Built in 1890 during the southern textile boom, the Beaumont Manufacturing Company was established thanks to efforts of J.H. Sloan (president), John B. Cleveland, Joseph Walker (original landowner), H.A. Ligon, C.E. Fleming, and Vardry McBee. In addition to capitalizing on the growth of the textile industry in the upstate region of South Carolina, Sloan wanted to give the citizens of Spartanburg a newfound sense of prosperity. Over time, the mill did bring a sense of success and achievement to the Spartanburg area.
When the mill was opened it housed 3,072 spindles, 640 twisters, 40 bag looms, and originally produced carpet wraps, seamless bags for corn and grain, and wrapping twine for the domestic market. By 1907 the mill boasted 12,360 spindles, and had upgraded to 252 of the newest automated looms. During World War II, production shifted over to focus exclusively on cotton duck, which was vital to the United States’ war effort. Beaumont Mill was the first cotton mill in the United States to enter 100 percent production for prosecution of the war, and in 1942 the Beaumont Mill became the first mill in South Carolina to earn the coveted Army-Navy Production Award (the “E”).
Beaumont Mill Village, established at the same time as the mill itself, began as a collection of 15 homes; by the time the last home was constructed in 1942, the mill village boasted 317 houses. The mill owners originally recruited entire families from the farming communities of western North Carolina and eastern Tennessee to provide the workforce for the mill, and the modern conveniences in the housing provided for workers and their families were definitely incentive to come work for Beaumont. The village is located in the east side city area of Spartanburg near Wofford and Converse Colleges and the Spartanburg Medical Center, and was designated a Spartanburg city historic area in 2010.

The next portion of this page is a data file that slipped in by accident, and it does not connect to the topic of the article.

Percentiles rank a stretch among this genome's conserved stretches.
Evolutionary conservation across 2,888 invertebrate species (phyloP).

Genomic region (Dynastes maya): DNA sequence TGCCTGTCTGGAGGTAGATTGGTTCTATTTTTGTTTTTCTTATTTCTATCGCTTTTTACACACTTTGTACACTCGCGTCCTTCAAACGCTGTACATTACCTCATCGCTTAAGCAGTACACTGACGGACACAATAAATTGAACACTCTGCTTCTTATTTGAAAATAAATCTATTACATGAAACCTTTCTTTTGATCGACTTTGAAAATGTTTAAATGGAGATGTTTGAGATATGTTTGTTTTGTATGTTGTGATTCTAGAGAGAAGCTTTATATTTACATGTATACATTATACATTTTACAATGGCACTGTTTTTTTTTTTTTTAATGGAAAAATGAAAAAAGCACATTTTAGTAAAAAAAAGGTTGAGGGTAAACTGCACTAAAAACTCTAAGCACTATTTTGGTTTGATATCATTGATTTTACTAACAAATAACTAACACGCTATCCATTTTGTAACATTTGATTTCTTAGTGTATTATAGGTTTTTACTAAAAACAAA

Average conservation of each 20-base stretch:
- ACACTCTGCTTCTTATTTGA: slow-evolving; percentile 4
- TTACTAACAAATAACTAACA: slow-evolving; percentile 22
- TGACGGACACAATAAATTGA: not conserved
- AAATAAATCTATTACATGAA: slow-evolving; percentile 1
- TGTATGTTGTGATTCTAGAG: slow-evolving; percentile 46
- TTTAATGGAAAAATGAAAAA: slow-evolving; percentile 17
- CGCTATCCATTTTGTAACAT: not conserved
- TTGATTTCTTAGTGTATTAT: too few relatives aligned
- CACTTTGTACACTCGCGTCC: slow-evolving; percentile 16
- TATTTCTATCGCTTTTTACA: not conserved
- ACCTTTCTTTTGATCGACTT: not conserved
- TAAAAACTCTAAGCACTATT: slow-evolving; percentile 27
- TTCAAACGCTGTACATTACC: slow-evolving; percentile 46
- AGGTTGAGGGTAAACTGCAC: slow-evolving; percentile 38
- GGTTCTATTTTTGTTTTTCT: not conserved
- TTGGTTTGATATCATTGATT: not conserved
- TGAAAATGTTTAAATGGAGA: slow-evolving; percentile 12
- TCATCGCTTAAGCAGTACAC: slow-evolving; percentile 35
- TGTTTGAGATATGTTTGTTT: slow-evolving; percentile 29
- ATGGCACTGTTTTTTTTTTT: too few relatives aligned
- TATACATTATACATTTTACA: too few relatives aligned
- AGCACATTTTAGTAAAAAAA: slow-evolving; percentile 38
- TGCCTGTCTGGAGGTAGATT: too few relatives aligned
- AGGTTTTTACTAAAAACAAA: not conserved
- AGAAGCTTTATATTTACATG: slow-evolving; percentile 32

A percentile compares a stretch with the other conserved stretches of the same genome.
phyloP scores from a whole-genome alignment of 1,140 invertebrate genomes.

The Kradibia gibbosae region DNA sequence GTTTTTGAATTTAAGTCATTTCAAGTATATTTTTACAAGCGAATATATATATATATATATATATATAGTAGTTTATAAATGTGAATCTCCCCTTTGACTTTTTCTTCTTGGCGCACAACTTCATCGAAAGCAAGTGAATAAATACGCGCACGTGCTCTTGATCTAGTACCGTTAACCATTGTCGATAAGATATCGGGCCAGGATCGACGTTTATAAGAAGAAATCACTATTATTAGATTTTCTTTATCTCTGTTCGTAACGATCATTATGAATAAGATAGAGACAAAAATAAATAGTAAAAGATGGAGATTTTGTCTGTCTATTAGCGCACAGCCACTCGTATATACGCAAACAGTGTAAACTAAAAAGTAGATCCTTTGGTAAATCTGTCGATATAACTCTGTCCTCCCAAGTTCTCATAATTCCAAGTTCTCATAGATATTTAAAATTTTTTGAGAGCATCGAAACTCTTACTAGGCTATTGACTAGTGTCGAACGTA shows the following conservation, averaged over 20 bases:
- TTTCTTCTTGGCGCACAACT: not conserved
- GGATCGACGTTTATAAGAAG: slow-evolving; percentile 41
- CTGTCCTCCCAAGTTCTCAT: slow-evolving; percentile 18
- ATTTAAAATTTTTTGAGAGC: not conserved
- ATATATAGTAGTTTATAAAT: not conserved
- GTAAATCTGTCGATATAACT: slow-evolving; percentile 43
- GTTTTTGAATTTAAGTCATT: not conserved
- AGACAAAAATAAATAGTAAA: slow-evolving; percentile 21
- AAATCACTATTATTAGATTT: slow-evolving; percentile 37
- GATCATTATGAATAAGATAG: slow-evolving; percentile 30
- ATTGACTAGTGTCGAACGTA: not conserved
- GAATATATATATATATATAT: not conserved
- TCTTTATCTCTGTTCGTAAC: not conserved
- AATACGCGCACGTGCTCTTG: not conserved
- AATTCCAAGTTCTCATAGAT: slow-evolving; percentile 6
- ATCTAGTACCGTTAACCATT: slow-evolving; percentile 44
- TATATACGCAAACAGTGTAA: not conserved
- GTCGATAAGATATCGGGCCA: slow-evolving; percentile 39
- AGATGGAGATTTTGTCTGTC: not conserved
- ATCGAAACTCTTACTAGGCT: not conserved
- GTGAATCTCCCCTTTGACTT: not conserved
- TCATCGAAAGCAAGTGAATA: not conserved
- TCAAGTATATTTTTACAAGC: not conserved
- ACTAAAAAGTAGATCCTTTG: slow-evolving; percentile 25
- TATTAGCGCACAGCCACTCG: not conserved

The Beaumont E was a monthly publication produced by the Beaumont Manufacturing Company beginning in October 1942 for the people of the Beaumont Mill community and their soldiers and sailors serving in the military overseas as well as at home. The newspaper shared the accomplishments of mill workers, as well as news from the mill village and surrounding community. During the war, the paper frequently published letters from men stationed overseas to their families back home at Beaumont, providing a much-needed connection for families and friends to their loved ones. The original editor of the paper, Mrs. Mary H. Phifer, previously worked for the Spartanburg Herald prior to undertaking responsibility for the Beaumont E. She was succeeded in 1946 by Devue Gentry, and then quickly by Vernon Foster who remained the editor through 1958. The issues after 1958 do not name an editor.
The entirety of the WWII-era portion of the Beaumont E Collection (1942-1946) was donated in digital format by Mr. James (Jay) Adams III, the eldest son of Beaumont Mill’s wartime superintendent Mr. James (Jay) Adams, Jr. The remaining issues in the collection are held as physical copies within the archives, the bulk of which were donated by Mr. Lamar Montjoy and several other residents of Beaumont Mill Village. While not complete, the collection provides an excellent window into life in a textile mill and mill village. The University Archives is actively seeking to fill in missing issues where possible.